Body of Work
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But in his second exhibition in the country (the first one was in Delhi in 2008), Kazim is more interested in exploring the lonely man, which, in this case, happens to be him. For some time, he has been musing over the naked male body (mostly portrayed from above the waistline). He continues to do so. "I still haven't exhausted the use of the body in my work. I feel that its figurative content is continually evolving," says Kazim in an email interview. He could not accompany his works ó he was denied a visa.
A big leap in his work, however, has been the progression towards self-portraits ó a practice he picked up during his recent stint at the Slade School of Fine Art in London. "I am no longer interested in using a model. For the work I am currently doing, it would be difficult to get emotionally involved in the process if I were to use a model," says the 34-year-old artist, who once painted cinema hoardings in the small town of Pattoki in the Punjab province of Pakistan.
One aspect of his work, which Kazim has almost developed as his signature style, is his distinct canvas material and the importance he attaches to it. Water colour pigments, textured papers, Japanese tissue, leather ó Kazim's materials are prime players in his paintings, their perceptible, tactile grains adding psychological depths to his portraits. "I feel that the thematic concerns of the work are strengthened greatly through a careful selection and use of materials. They help me explore the human body in a more expressive way," he says.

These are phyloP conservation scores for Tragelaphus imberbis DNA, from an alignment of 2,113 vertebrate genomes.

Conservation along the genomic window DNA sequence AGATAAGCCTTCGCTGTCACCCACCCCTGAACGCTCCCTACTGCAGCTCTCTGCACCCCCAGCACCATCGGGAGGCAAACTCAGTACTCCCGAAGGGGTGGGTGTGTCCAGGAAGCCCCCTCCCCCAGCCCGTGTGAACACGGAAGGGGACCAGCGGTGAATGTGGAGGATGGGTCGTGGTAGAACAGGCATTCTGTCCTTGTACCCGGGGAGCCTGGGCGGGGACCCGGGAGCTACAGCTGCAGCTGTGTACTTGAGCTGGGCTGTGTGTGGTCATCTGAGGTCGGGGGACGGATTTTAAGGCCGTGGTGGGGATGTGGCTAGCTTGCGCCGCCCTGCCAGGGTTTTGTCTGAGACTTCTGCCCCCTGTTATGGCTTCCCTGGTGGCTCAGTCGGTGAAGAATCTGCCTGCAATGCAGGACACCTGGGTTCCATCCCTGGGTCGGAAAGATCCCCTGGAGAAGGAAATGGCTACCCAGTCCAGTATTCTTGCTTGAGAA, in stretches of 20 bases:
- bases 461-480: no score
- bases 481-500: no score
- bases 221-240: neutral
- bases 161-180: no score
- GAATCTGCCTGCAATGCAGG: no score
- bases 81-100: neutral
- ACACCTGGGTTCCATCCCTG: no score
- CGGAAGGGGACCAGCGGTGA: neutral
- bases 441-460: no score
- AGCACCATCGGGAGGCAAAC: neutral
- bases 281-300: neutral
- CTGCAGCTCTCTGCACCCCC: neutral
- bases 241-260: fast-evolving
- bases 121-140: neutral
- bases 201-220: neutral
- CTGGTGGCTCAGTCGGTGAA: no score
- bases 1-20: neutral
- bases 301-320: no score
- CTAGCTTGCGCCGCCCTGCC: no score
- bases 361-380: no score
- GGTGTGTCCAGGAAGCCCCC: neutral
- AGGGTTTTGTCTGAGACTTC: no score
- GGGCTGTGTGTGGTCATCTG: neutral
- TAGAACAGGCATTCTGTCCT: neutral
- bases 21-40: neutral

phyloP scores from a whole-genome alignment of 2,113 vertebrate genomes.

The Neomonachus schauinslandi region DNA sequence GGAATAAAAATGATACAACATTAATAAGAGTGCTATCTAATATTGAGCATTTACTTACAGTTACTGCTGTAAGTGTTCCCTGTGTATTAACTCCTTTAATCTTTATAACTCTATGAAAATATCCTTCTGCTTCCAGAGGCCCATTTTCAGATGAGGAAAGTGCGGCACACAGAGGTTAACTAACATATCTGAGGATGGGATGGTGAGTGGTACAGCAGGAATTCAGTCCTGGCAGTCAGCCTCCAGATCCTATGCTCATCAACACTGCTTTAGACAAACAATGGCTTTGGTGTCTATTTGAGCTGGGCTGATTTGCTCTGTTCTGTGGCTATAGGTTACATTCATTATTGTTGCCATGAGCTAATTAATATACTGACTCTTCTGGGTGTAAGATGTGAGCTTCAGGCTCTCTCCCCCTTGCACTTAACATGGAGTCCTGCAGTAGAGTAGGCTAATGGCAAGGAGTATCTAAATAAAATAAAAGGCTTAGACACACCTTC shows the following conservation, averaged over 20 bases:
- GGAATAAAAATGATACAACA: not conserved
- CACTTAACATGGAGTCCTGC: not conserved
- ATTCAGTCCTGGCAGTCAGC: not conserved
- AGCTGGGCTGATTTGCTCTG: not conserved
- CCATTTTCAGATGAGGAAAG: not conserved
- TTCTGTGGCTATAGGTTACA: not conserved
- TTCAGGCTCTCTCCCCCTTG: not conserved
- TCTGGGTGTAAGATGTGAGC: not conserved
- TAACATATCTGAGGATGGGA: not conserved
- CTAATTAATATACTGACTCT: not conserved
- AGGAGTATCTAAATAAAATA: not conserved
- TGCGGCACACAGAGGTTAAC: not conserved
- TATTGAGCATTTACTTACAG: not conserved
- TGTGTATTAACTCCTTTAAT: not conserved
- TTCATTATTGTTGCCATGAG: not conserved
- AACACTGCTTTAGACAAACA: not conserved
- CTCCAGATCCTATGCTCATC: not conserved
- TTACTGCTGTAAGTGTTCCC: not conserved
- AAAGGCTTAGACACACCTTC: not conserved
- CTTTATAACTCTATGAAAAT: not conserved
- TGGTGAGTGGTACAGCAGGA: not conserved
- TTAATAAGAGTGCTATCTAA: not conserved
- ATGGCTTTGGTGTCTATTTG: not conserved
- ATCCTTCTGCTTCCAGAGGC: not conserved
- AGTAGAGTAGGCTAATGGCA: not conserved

A demonstration of this comes alive through a two-minute-eight-second-long video installation titled Ghusal (bath in Urdu) at the exhibition that is on till February 19. It gives us a glimpse into the kind of relentless "wash" technique that takes place before reaching the desired texture on the canvas.
Kazim seems to have an affinity towards hair. Not only are they prominent in the portraits, the artist has made an entire installation of hair. He plays with the duality of it ó what lends beauty to the human body invokes repulsion in an installation. "I feel meanings are rooted in materials. There would have been different interpretations if I had used nylon instead of human hair," he says.
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